8. ^ Simeone, Osvaldo; Permuter, Haim Henri (June 2013). "Source Coding When the Side Information May Be Delayed". IEEE Transactions on Information Theory. 59 (6): 3607–3618. arXiv:1109.1293. doi:10.1109/TIT.2013.2248192. S2CID 3211485.
9. ^ Charalambous, Charalambos D.; Stavrou, Photios A. (August 2016). "Directed Information on Abstract Spaces: Properties and Variational Equalities". IEEE Transactions on Information Theory. 62 (11): 6019–6052. arXiv:1302.3971. doi:10.1109/TIT.2016.2604846. S2CID 8107565.
10. ^ Tanaka, Takashi; Esfahani, Peyman Mohajerin; Mitter, Sanjoy K. (January 2018). "LQG Control With Minimum Directed Information: Semidefinite Programming Approach". IEEE Transactions on Automatic Control. 63 (1): 37–52. arXiv:1510.04214. doi:10.1109/TAC.2017.2709618. S2CID 1401958.
11. ^ Vinkler, Dror A; Permuter, Haim H; Merhav, Neri (20 April 2016). "Analogy between gambling and measurement-based work extraction". Journal of Statistical Mechanics: Theory and Experiment. 2016 (4): 043403. arXiv:1404.6788. Bibcode:2016JSMTE..04.3403V. doi:10.1088/1742-5468/2016/04/043403. S2CID 124719237.
12. ^ Massey, J.L.; Massey, P.C. (September 2005). "Conservation of mutual and directed information". Proceedings. International Symposium on Information Theory, 2005. ISIT 2005. pp. 157–158. doi:10.1109/ISIT.2005.1523313. ISBN 0-7803-9151-9. S2CID 38053218.
13. ^ Amblard, Pierre-Olivier; Michel, Olivier (28 December 2012). "The Relation between Granger Causality and Directed Information Theory: A Review". Entropy. 15 (1): 113–143. arXiv:1211.3169. Bibcode:2012Entrp..15..113A. doi:10.3390/e15010113.
14. ^ Jiao, Jiantao; Permuter, Haim H.; Zhao, Lei; Kim, Young-Han; Weissman, Tsachy (October 2013). "Universal Estimation of Directed Information". IEEE Transactions on Information Theory. 59 (10): 6220–6242. arXiv:1201.2334. doi:10.1109/TIT.2013.2267934. S2CID 10855063.
15. ^ Quinn, Christopher J.; Kiyavash, Negar; Coleman, Todd P. (December 2015). "Directed Information Graphs". IEEE Transactions on Information Theory. 61 (12): 6887–6909. arXiv:1204.2003. doi:10.1109/TIT.2015.2478440. S2CID 3121664.
16. ^ a b c Aharoni, Ziv; Tsur, Dor; Goldfeld, Ziv; Permuter, Haim Henry (June 2020). "Capacity of Continuous Channels with Memory via Directed Information Neural Estimator". 2020 IEEE International Symposium on Information Theory (ISIT). pp. 2014–2019. arXiv:2003.04179. doi:10.1109/ISIT44484.2020.9174109. ISBN 978-1-7281-6432-8. S2CID 212634151.
17. ^ a b Naiss, Iddo; Permuter, Haim H. (January 2013). "Extension of the Blahut–Arimoto Algorithm for Maximizing Directed Information". IEEE Transactions on Information Theory. 59 (1): 204–222. arXiv:1012.5071. doi:10.1109/TIT.2012.2214202. S2CID 3115749.
18. ^ a b Permuter, Haim; Cuff, Paul; Van Roy, Benjamin; Weissman, Tsachy (July 2008). "Capacity of the Trapdoor Channel With Feedback". IEEE Transactions on Information Theory. 54 (7): 3150–3165. arXiv:cs/0610047. doi:10.1109/TIT.2008.924681. S2CID 1265.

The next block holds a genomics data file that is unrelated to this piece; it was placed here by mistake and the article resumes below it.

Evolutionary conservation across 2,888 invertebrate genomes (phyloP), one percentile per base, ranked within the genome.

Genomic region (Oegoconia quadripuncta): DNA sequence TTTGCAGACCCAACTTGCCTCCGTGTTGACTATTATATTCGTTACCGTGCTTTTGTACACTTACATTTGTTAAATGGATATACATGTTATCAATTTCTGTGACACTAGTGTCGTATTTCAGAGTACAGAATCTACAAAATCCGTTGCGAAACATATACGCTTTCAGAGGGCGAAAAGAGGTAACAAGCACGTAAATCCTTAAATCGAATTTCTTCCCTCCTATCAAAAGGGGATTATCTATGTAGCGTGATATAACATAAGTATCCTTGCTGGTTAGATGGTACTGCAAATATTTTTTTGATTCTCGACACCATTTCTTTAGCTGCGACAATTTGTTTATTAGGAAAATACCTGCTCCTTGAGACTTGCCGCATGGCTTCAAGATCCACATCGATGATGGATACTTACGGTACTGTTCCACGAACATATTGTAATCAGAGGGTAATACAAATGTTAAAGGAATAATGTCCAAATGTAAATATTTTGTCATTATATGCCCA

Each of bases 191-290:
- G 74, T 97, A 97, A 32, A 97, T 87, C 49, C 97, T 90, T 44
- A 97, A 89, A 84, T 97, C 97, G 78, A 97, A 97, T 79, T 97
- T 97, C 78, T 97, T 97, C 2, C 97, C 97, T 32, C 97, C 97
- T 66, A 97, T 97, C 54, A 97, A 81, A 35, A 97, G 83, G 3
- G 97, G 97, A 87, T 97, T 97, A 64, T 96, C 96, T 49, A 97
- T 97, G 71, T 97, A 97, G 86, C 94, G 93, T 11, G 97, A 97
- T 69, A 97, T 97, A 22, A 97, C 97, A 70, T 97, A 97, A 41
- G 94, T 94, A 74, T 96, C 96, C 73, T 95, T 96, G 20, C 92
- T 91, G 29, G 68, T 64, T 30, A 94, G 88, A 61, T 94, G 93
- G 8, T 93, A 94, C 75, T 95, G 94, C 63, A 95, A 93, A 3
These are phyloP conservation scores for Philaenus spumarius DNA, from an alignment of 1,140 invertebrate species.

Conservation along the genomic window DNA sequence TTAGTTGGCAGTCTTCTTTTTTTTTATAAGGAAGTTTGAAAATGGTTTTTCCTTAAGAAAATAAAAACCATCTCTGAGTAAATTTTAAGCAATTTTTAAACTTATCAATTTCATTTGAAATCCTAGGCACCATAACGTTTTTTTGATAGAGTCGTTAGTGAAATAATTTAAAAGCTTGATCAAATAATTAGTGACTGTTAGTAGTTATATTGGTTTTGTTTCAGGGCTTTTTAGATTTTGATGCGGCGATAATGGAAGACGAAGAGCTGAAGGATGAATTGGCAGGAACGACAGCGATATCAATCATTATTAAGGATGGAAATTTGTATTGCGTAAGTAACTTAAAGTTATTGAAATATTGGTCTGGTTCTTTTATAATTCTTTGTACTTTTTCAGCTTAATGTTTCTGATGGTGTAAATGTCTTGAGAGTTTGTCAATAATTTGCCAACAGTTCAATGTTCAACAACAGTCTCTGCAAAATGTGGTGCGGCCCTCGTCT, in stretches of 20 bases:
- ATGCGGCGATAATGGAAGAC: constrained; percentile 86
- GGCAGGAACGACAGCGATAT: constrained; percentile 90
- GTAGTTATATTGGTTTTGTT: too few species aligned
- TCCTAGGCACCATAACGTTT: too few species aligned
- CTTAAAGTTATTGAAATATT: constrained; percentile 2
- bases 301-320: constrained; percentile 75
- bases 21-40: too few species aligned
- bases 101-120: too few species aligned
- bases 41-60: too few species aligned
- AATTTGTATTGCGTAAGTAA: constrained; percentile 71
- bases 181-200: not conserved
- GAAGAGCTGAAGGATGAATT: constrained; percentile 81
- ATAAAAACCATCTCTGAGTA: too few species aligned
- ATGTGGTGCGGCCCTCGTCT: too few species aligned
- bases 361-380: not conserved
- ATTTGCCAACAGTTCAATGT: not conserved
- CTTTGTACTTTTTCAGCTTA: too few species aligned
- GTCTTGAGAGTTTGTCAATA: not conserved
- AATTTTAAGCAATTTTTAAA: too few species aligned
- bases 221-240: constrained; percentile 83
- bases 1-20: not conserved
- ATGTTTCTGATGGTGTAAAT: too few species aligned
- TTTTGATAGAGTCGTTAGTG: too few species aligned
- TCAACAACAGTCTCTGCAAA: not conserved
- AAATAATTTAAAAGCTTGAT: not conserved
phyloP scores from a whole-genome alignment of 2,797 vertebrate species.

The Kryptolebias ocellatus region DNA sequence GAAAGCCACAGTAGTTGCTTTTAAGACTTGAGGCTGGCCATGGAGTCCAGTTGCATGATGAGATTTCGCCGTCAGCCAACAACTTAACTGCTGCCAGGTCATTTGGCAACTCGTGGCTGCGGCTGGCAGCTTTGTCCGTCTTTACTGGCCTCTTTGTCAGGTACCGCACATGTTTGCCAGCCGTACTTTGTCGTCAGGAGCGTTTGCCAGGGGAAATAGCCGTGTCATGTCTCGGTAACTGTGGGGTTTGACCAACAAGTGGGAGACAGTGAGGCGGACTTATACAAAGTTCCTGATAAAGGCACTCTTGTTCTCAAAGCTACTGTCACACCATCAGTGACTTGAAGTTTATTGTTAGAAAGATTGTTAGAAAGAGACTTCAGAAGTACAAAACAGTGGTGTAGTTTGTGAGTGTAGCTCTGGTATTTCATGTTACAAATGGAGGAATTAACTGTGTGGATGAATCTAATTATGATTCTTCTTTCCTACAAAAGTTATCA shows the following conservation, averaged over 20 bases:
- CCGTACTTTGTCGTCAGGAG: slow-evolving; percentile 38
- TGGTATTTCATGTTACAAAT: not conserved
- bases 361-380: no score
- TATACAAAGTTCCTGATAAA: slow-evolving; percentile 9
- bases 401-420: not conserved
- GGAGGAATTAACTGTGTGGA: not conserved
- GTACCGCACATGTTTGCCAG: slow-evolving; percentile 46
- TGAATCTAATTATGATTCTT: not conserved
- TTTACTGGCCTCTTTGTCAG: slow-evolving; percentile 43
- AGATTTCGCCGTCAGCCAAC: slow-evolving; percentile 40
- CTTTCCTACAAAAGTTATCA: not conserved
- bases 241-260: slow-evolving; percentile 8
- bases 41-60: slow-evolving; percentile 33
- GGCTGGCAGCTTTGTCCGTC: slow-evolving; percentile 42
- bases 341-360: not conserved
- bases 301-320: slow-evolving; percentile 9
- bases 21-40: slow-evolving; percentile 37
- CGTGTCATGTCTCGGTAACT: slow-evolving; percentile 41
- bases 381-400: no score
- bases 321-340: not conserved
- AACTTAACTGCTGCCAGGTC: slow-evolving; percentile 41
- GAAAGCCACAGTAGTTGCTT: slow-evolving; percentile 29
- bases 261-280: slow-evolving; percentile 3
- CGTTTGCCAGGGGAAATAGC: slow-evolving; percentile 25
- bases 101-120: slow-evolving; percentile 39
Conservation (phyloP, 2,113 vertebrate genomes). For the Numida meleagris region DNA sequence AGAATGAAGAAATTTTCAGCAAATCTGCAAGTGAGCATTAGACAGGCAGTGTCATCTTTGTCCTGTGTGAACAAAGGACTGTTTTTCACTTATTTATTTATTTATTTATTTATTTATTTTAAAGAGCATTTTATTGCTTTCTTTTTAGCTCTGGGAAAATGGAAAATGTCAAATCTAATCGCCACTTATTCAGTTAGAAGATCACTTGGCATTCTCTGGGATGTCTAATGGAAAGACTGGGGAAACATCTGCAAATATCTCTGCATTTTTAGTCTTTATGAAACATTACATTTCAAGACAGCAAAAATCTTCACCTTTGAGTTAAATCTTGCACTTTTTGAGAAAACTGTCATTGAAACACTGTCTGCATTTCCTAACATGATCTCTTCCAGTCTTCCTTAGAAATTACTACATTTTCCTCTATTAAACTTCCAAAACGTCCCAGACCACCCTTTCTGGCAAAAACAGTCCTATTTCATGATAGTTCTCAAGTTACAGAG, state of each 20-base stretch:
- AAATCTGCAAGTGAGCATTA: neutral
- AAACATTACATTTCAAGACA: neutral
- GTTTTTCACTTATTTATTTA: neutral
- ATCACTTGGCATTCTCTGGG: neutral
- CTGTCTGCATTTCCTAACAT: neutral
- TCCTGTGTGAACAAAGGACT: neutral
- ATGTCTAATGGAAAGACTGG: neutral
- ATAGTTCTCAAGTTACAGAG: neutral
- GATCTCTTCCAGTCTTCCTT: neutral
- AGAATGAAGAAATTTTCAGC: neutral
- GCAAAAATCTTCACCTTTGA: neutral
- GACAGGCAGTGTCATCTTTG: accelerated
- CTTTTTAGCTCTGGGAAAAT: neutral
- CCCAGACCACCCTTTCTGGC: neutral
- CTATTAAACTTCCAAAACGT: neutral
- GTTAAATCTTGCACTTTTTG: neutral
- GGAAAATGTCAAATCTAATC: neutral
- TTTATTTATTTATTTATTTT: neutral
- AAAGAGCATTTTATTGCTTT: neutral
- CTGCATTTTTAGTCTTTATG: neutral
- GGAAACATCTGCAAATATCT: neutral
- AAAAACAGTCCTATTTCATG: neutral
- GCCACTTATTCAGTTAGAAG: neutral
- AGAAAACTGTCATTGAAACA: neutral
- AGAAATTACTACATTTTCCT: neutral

19. ^ a b Elishco, Ohad; Permuter, Haim (September 2014). "Capacity and Coding for the Ising Channel With Feedback". IEEE Transactions on Information Theory. 60 (9): 5138–5149. arXiv:1205.4674. doi:10.1109/TIT.2014.2331951. S2CID 9761759.
20. ^ a b Sabag, Oron; Permuter, Haim H.; Kashyap, Navin (January 2016). "The Feedback Capacity of the Binary Erasure Channel With a No-Consecutive-Ones Input Constraint". IEEE Transactions on Information Theory. 62 (1): 8–22. doi:10.1109/TIT.2015.2495239. S2CID 476381.
21. ^ a b Peled, Ori; Sabag, Oron; Permuter, Haim H. (July 2019). "Feedback Capacity and Coding for the $(0,k)$ -RLL Input-Constrained BEC". IEEE Transactions on Information Theory. 65 (7): 4097–4114. arXiv:1712.02690. doi:10.1109/TIT.2019.2903252. S2CID 86582654.
22. ^ a b Aharoni, Ziv; Sabag, Oron; Permuter, Haim Henri (18 August 2020). "Reinforcement Learning Evaluation and Solution for the Feedback Capacity of the Ising Channel with Large Alphabet". arXiv:2008.07983 [cs.IT].
23. ^ Sabag, Oron; Permuter, Haim Henry; Pfister, Henry (March 2017). "A Single-Letter Upper Bound on the Feedback Capacity of Unifilar Finite-State Channels". IEEE Transactions on Information Theory. 63 (3): 1392–1409. arXiv:1604.01878. doi:10.1109/TIT.2016.2636851. S2CID 3259603.
24. ^ Sabag, Oron; Huleihel, Bashar; Permuter, Haim Henry (2020). "Graph-Based Encoders and their Performance for Finite-State Channels with Feedback". IEEE Transactions on Communications. 68 (4): 2106–2117. arXiv:1907.08063. doi:10.1109/TCOMM.2020.2965454. S2CID 197544824.
25. ^ Marko, Hans (1 September 1966). "Die Theorie der bidirektionalen Kommunikation und ihre Anwendung auf die Nachrichtenübermittlung zwischen Menschen (Subjektive Information)". Kybernetik (in German). 3 (3): 128–136. doi:10.1007/BF00288922. ISSN 1432-0770. PMID 5920460. S2CID 33275199.
26. ^ Marko, H. (December 1973). "The Bidirectional Communication Theory--A Generalization of Information Theory". IEEE Transactions on Communications. 21 (12): 1345–1351. doi:10.1109/TCOM.1973.1091610. S2CID 51664185.